Govt to sign deal with Airbus for satellite
Bangladesh will sign a letter of intent with France to buy its second earth observation satellite, which will be engaged in non-military uses such as environmental monitoring, meteorology and cartography.
A letter of intent (LOI) between Bangladesh Satellite Company Ltd (BSCL) and European company Airbus, in which France holds a major stake, is expected to be signed during French President Emmanuel Macron's two-day visit to Bangladesh. Macron arrived in Dhaka yesterday.
"The satellite that we will buy will travel through the orbit around 350 miles above the earth. This will be used mainly to observe the status of our crops and the sea. Currently, we don't have any monitoring capabilities across the vast sea," BSCL Chairman and CEO Shahjahan Mahmud told The Daily Star yesterday.
The agreement may be signed within a month or two after the price and other necessary conditions are finalised, he said.
Bangladesh's first geostationary communications and broadcasting satellite, Bangabandhu Satellite-1, was manufactured by French company Thales Alenia Space and launched on 12 May 2018.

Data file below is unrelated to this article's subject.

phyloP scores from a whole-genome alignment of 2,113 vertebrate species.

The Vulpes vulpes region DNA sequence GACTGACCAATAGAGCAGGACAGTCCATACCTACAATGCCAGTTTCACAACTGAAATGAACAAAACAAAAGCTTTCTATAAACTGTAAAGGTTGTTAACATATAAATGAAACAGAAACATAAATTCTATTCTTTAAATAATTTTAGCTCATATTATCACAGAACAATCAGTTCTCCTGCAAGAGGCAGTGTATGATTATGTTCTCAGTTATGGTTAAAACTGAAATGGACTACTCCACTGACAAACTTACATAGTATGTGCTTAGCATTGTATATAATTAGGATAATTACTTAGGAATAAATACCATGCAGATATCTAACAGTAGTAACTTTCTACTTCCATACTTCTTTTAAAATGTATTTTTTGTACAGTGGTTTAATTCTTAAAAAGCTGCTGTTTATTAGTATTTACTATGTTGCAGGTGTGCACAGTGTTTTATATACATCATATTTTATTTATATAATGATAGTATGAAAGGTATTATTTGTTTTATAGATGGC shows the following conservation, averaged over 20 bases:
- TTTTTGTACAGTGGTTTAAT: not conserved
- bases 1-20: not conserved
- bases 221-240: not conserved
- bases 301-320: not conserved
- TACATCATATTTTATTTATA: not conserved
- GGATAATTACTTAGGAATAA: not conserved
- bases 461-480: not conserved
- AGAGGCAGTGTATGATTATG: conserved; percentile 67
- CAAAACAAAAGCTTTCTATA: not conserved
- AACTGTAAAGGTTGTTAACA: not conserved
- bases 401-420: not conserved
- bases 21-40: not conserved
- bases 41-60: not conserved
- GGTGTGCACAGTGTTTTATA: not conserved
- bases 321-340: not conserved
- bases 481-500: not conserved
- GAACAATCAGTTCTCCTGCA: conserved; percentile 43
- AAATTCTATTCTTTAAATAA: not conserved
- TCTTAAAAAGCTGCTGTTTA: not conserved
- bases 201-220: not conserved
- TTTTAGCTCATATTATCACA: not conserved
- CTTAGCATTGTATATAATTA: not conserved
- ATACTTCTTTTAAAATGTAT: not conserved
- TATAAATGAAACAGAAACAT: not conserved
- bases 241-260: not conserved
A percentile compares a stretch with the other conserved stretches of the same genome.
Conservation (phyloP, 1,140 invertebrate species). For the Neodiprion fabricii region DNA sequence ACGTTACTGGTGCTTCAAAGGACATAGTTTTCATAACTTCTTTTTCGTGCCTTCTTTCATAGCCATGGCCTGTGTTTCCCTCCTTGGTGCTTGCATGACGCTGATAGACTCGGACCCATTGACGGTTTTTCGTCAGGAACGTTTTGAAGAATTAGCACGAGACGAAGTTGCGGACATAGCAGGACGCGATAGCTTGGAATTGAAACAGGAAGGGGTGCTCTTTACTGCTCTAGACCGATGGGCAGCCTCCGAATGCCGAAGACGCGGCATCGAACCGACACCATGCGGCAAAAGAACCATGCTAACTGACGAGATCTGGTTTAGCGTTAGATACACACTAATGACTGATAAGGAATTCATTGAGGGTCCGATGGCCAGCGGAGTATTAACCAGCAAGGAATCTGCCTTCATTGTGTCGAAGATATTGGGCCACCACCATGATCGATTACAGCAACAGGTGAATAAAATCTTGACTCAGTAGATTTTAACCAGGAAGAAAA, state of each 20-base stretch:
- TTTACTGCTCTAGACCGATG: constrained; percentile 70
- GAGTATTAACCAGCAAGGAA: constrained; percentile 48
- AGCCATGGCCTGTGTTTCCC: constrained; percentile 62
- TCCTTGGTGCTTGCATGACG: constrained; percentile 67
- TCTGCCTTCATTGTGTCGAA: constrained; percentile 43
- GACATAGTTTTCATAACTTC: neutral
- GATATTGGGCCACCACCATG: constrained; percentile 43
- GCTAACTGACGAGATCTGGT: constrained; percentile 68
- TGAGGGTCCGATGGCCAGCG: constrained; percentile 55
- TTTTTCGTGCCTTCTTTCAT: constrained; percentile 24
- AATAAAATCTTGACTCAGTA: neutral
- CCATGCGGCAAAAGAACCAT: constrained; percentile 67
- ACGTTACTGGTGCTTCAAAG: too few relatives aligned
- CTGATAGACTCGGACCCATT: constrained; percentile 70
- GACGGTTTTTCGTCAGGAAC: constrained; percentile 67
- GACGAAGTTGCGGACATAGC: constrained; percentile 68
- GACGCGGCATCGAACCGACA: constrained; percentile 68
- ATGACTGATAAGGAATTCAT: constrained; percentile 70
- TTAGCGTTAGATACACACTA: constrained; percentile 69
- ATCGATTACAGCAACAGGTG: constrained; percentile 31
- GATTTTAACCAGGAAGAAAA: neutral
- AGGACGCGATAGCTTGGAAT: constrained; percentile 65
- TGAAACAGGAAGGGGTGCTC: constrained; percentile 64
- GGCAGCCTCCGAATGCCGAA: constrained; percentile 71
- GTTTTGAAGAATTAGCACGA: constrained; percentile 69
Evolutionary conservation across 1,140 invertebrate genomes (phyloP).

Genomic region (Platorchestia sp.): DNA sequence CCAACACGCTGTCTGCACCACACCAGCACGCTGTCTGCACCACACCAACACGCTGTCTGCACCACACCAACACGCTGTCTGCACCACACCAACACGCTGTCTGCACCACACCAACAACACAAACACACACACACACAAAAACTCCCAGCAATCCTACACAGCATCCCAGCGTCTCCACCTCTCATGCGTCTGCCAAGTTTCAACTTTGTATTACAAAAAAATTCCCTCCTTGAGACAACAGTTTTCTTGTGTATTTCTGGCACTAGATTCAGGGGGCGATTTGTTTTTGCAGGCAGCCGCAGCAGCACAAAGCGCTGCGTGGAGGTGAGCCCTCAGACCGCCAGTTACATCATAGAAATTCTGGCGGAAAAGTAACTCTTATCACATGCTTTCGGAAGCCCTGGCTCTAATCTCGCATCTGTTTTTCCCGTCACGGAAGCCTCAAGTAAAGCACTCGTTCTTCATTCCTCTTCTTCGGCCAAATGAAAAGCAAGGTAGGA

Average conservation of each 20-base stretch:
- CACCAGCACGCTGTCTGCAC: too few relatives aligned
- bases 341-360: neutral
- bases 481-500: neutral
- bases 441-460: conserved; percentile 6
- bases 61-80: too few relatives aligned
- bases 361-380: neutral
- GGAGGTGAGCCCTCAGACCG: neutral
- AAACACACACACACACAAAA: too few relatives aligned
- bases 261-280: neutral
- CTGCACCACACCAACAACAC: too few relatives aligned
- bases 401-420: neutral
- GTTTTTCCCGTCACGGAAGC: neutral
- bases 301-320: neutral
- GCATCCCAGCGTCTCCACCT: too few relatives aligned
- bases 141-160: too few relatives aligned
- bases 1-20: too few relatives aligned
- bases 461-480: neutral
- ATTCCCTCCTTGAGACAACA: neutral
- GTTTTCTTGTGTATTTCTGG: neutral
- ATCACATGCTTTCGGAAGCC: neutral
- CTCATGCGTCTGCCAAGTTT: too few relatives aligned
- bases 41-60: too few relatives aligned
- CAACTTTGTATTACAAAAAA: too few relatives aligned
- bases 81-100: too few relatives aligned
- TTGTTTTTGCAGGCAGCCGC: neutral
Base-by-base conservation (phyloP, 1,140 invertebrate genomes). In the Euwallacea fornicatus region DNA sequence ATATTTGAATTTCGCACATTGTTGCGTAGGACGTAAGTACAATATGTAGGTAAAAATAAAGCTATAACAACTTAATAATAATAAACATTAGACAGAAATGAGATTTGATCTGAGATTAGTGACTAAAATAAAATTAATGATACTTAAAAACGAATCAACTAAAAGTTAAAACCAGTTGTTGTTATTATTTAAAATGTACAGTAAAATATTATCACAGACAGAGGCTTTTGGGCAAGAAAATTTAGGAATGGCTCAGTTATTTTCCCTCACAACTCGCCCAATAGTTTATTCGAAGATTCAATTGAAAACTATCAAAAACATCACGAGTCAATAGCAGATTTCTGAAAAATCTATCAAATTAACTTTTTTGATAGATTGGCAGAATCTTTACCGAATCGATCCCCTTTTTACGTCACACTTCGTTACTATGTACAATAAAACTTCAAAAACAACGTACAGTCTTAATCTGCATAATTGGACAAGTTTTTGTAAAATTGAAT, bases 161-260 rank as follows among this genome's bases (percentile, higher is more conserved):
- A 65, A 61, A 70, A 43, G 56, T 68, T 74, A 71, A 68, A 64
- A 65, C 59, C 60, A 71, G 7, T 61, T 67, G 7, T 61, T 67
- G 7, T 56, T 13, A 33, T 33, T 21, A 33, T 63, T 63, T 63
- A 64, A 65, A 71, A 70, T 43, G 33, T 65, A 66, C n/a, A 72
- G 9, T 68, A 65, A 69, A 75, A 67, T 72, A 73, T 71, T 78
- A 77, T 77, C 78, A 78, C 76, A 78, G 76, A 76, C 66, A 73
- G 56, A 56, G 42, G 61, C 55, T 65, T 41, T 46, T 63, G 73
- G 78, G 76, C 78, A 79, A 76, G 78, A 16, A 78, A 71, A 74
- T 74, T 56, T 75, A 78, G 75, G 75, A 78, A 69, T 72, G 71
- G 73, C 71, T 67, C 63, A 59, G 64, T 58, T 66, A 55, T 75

The communication satellite travels through the orbit at 22,500 miles above the earth. It is used mainly for television and V-SAT (very-small-aperture terminal).
"We are getting a good response from the Bangabandhu Satellite-1," Mahmud said.
He added that Bangladesh wanted technology transfer regarding satellites and that Airbus had agreed to set up a plant in Bangladesh to manufacture small satellites.
"We will need more satellites because the shelf life of a satellite is around seven to eight years. We may also think of selling satellites in the future."
On February 2 last year, state-run BSCL signed a cooperation contract with Russian company Glavkosmos with the aim of launching the nation's second satellite by 2023.
Under the contract, Glavkosmos was tasked with manufacturing and launching an earth observation satellite for over $430 million.
However, Russia invaded Ukraine within weeks of the deal, complicating the launch of the satellite as the US and its allies imposed sanctions on Russia.
At the time, Mahmud told The Daily Star the war could impact the launch of the satellite within the targeted time.
Asked yesterday if BSCL was replacing the Russian satellite with the French one, Mahmud replied: "I wouldn't say that we are abandoning the intent to launch satellites through collaborations with Russia. That remains a part of our plan. The government has instructed us to consider this option."
"We are hopeful that this satellite will be launched by 2025."